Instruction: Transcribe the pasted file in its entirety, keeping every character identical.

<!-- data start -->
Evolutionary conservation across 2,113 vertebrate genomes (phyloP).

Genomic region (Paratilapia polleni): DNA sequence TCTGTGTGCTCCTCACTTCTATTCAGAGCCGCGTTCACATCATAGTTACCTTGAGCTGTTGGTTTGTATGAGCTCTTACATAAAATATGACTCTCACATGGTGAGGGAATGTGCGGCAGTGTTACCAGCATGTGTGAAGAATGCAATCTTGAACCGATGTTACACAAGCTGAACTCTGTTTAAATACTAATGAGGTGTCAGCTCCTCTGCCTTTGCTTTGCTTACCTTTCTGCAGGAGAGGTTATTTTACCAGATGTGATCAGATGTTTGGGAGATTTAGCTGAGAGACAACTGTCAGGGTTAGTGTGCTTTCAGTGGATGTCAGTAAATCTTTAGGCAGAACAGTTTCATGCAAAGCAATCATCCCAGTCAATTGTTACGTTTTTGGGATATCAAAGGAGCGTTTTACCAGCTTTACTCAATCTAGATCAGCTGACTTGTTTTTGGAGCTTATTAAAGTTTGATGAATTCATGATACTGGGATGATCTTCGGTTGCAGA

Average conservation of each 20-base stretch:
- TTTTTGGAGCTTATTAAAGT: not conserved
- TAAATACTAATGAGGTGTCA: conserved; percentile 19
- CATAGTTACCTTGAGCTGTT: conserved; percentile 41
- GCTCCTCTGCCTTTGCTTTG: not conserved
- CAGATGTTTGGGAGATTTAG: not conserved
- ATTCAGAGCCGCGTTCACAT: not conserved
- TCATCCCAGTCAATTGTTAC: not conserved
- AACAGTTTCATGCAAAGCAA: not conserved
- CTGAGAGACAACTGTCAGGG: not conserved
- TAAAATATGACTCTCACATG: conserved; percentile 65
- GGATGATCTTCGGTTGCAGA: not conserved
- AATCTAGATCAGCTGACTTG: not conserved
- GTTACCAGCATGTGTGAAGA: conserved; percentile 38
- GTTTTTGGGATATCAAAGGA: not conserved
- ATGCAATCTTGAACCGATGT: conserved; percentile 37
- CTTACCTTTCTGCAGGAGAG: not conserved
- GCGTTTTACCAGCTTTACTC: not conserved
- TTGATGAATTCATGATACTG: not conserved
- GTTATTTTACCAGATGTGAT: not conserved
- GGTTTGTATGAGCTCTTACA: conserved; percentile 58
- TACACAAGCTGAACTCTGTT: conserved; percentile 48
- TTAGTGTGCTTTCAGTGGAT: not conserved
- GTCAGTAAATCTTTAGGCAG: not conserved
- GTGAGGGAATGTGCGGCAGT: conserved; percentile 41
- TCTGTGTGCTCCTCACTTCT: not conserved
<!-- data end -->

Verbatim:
Evolutionary conservation across 2,113 vertebrate genomes (phyloP).

Genomic region (Paratilapia polleni): DNA sequence TCTGTGTGCTCCTCACTTCTATTCAGAGCCGCGTTCACATCATAGTTACCTTGAGCTGTTGGTTTGTATGAGCTCTTACATAAAATATGACTCTCACATGGTGAGGGAATGTGCGGCAGTGTTACCAGCATGTGTGAAGAATGCAATCTTGAACCGATGTTACACAAGCTGAACTCTGTTTAAATACTAATGAGGTGTCAGCTCCTCTGCCTTTGCTTTGCTTACCTTTCTGCAGGAGAGGTTATTTTACCAGATGTGATCAGATGTTTGGGAGATTTAGCTGAGAGACAACTGTCAGGGTTAGTGTGCTTTCAGTGGATGTCAGTAAATCTTTAGGCAGAACAGTTTCATGCAAAGCAATCATCCCAGTCAATTGTTACGTTTTTGGGATATCAAAGGAGCGTTTTACCAGCTTTACTCAATCTAGATCAGCTGACTTGTTTTTGGAGCTTATTAAAGTTTGATGAATTCATGATACTGGGATGATCTTCGGTTGCAGA

Average conservation of each 20-base stretch:
- TTTTTGGAGCTTATTAAAGT: not conserved
- TAAATACTAATGAGGTGTCA: conserved; percentile 19
- CATAGTTACCTTGAGCTGTT: conserved; percentile 41
- GCTCCTCTGCCTTTGCTTTG: not conserved
- CAGATGTTTGGGAGATTTAG: not conserved
- ATTCAGAGCCGCGTTCACAT: not conserved
- TCATCCCAGTCAATTGTTAC: not conserved
- AACAGTTTCATGCAAAGCAA: not conserved
- CTGAGAGACAACTGTCAGGG: not conserved
- TAAAATATGACTCTCACATG: conserved; percentile 65
- GGATGATCTTCGGTTGCAGA: not conserved
- AATCTAGATCAGCTGACTTG: not conserved
- GTTACCAGCATGTGTGAAGA: conserved; percentile 38
- GTTTTTGGGATATCAAAGGA: not conserved
- ATGCAATCTTGAACCGATGT: conserved; percentile 37
- CTTACCTTTCTGCAGGAGAG: not conserved
- GCGTTTTACCAGCTTTACTC: not conserved
- TTGATGAATTCATGATACTG: not conserved
- GTTATTTTACCAGATGTGAT: not conserved
- GGTTTGTATGAGCTCTTACA: conserved; percentile 58
- TACACAAGCTGAACTCTGTT: conserved; percentile 48
- TTAGTGTGCTTTCAGTGGAT: not conserved
- GTCAGTAAATCTTTAGGCAG: not conserved
- GTGAGGGAATGTGCGGCAGT: conserved; percentile 41
- TCTGTGTGCTCCTCACTTCT: not conserved